I recovered from my mental breakdown!

Posted by (twitter: @DivitosGD)
July 10th, 2014 3:25 am

My last post on this site, and really any recent post from me is grim. To summarize them all, I’m a quitter. Not just in the competition, but for games in general. My only completed ludum dare and my only completed game both came out of ludum dare 25(Two whole years since I saw a project through! )

I’ve competed in 4 ludum dare tournaments, counting last one, and dropped out of all but 25. Last time when I dropped out I had a bit of a mental fit and publicly claimed I was unfit for game design. I was more than ready to stick by that, too.

It was 4 whole months before I’d ever touch a line of code again. Starting on July first to present, I’ve been developing a game. Sure 9 days isn’t much to you industry savi people,  but that’s probably the longest I’ve ever worked on a game, and I’m proud of what little I have accomplished.

I think it’s safe to say that those 3 years of pumping out incomplete games and cancelling them developed a pattern in me to be a quiter.  As one gets use to this same demoralizing routine, they soon wish to value death more than life  and are simply unable to complete anything. I feel the only reason I even finished 25 was because I developed the majority of it in a public setting and felt the pressure.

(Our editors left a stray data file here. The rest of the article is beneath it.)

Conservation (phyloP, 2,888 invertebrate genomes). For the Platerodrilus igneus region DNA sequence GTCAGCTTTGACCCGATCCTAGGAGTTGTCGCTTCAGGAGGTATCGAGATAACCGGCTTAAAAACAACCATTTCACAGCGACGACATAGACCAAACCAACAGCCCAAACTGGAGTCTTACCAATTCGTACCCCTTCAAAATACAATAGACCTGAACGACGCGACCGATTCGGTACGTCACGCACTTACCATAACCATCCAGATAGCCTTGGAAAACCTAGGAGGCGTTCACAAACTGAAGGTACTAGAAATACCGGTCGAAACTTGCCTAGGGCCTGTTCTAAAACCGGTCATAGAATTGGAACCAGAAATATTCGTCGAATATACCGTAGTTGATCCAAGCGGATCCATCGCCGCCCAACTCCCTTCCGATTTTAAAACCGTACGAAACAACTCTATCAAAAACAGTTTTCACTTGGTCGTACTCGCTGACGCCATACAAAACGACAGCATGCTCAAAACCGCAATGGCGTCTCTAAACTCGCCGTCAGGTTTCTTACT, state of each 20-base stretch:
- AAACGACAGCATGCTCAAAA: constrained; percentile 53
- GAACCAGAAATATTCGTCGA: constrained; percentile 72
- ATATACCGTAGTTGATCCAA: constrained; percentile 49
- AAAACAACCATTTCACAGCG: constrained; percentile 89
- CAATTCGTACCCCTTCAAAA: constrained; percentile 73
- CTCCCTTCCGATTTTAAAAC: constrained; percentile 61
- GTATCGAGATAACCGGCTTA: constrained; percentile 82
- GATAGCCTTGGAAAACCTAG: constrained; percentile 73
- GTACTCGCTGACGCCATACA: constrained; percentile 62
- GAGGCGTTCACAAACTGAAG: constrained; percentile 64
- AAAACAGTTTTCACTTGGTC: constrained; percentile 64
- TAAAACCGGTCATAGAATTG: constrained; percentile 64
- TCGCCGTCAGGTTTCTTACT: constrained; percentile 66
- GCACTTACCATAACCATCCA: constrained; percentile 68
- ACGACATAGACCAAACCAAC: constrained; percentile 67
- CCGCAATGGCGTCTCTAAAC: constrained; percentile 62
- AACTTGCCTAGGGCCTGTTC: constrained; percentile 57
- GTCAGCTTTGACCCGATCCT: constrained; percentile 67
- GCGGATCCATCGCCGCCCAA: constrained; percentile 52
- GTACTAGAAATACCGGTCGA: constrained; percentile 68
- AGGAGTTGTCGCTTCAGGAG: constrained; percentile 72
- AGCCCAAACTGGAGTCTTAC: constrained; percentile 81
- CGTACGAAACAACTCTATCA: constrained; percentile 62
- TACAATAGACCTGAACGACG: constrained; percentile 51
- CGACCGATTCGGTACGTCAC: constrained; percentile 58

Well, I say no more to any of that. After a good long break and a good comeback, I think I might finally be ready to complete a ludum dare, not out of pressure, but out of my own desire to create something.

Here’s to hopefully completing ludum dare 30, and the game I’ve been developing!

2 Responses to “I recovered from my mental breakdown!”

  1. Jezzamon says:

    Hey man (or ma’am), just wanted to say give you some encouragement that you’d be hard pressed to find a game developer who didn’t have a stack of unfinished games. It’s part of the process really.

    I think the trick for game jams is to be able to cut features, even ones that might seem crucial to your original premise.

    Start with making games that you know you can do, as small as possible, and move on from there. Keep having the grand ideas and dream projects, but working small things as well helps keep you from drowning in the monotony of it.

    Finishing a game completely and getting it to a publishable level takes a lot of work (not to mention actually publishing it which might take even more effort), so it’s fine just to make small things. IMO, those small little games are just as worthy as any big project!

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